“Do you hear that lonesome whippoorwill? He sounds too blue to fly?”
“That midnight train is winding low, and I’m so lonesome I could cry.”
Those were the kind of nights we had back then. I still dream about them, and the Hank William’s lines become more and more meaningful with every passing year.
Riegel Textile Corporation was where my Dad worked from dusk to dark fixing the looms that would grind out the government contract cloth that Southern Railway hauled away every morning. The first five minutes of every evening when he came home from work would be spent at the bathroom sink scrubbing the grease out from under his split and sometimes blackened fingernails. Even before everyone got a hug or a pat on the head, his hands had to be clean. He observed this ritual with the same reverence as a priest preparing to serve a sacrament, or a physician getting ready to operate. He didn’t want to contaminate anything at his home with the physical remnants of his day’s problems.
If it had been summer, Dad and I might have had time to go outside and throw around the worn out, game used baseball, which Coach Johns had given to me after the High School baseball team had thoroughly beaten it to death. This ball was so whop- sided that it would practically roll by itself on a flat surface, if you laid it down. Nevertheless, it was MY ball . . . My very own baseball. I guarded it with all the affection that my immense, slobbering, Heinz 57 dog, Whitey did the soup bones that Mom would occasionally give him. The only difference was that Whitey would bury his bones out in the yard, causing Daddy to get more than slightly irritated with him, while I would hide the horsehide in the bottom of my sock drawer so that my little brother Mikey couldn’t get hold of it. After all, Coach Johns had given it to me; dredging it up out of the bottom of his green duffel bag along with a cracked #32 bat that “Digger” Smith had whammed up against the side of the dugout when he struck out for the third straight time against the Summerville High Indians. That ball and bat were two of the few treasures I possessed.
Coach Johns had seen me out in the yard picking up rocks and swatting them with a piece of a pine limb I had salvaged from the deep woods behind our house. I guess he had either taken pity on me, or gotten scared I was going to foul one of those rocks off through his bedroom window, as I had gradually become more and more expert at crashing those imaginary homers out into the woods.
“And there goes another one out of the park for Mickey Mantle,” I could hear ‘Ol Dizzy Dean, the T.V. announcer for the Yankees say, as I arched number fifty deep out into the pines.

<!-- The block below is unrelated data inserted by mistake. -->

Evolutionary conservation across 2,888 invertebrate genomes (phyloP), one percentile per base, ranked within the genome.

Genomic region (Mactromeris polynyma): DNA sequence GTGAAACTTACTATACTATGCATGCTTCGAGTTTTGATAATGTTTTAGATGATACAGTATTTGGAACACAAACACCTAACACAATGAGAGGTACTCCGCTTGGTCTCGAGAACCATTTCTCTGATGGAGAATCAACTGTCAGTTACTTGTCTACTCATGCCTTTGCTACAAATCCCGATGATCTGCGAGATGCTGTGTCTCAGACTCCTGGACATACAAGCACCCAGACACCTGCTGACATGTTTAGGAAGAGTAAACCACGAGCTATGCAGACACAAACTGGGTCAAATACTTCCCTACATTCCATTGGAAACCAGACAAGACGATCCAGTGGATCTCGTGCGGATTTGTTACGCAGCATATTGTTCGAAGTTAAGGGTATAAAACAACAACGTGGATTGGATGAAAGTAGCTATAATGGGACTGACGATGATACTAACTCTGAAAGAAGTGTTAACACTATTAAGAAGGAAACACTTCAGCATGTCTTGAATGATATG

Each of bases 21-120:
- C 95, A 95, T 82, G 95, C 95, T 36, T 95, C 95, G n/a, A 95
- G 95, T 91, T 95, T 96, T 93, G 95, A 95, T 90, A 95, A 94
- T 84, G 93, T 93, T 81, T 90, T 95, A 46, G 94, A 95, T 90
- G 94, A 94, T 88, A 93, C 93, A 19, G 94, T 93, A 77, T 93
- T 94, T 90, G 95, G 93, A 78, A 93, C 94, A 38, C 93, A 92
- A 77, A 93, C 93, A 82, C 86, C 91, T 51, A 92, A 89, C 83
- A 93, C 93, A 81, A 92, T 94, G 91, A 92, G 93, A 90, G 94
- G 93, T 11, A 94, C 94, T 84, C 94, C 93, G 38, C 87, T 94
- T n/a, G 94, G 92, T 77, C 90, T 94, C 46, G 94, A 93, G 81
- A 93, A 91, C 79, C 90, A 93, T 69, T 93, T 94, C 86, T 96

Number forty-nine had come perilously close to Coach John’s house, which was in my imaginary left field, but I didn’t think he’d been watching me, as I managed to employ hard body english to keep it from putting a hole in his siding.
When he had hollered, “Hey Bowers, come over here,” after Mick had swatted number fifty, I figured my ass was grass, and he was the lawn mower.
“I got something for you, kid.” He had intoned in his nasal voice.
Mind you, he couldn’t help talking that way. When God had been giving out noses, Coach Johns had thought he said: “Roses,” and had asked God for a big, red one. Therefore, combined with the fact that the Coach didn’t open his mouth very wide when he talked, the effect was one similar to talking through one of those cardboard tubes that came out of the middle of a roll of toilet paper. It also didn’t help matters that the Coach had been known to get into the sauce immediately upon arriving home in the afternoon. However, he was apparently more tolerant of little kids who slammed rocks around in their back yard, than he was of the High School morons who swung at balls out of the strike zone, of whom it had been rumored he screamed at with his mouth wide open.
“Take this ball and bat, Mr. Mantle.” He had droned. “And for God’s sake, go up in the graveyard, and knock it around before you break out a window.”
I knew nobody would ever tell Mickey Mantle to be careful not to knock out a window, but I wanted the bat and ball so badly that I kept that opinion to myself.
“Wow, thanks a lot Coach,” I sputtered as I grabbed the goodies and took off for the graveyard.
I spent the rest of the afternoon near the rear of that huge cemetery, where nobody was yet buried, hammering that horsehide mercilessly into submission. I had just broken Roger Maris’s home run record he had set that summer, when my Mother leaned out the back door and in her best shrill voice, shouted my name: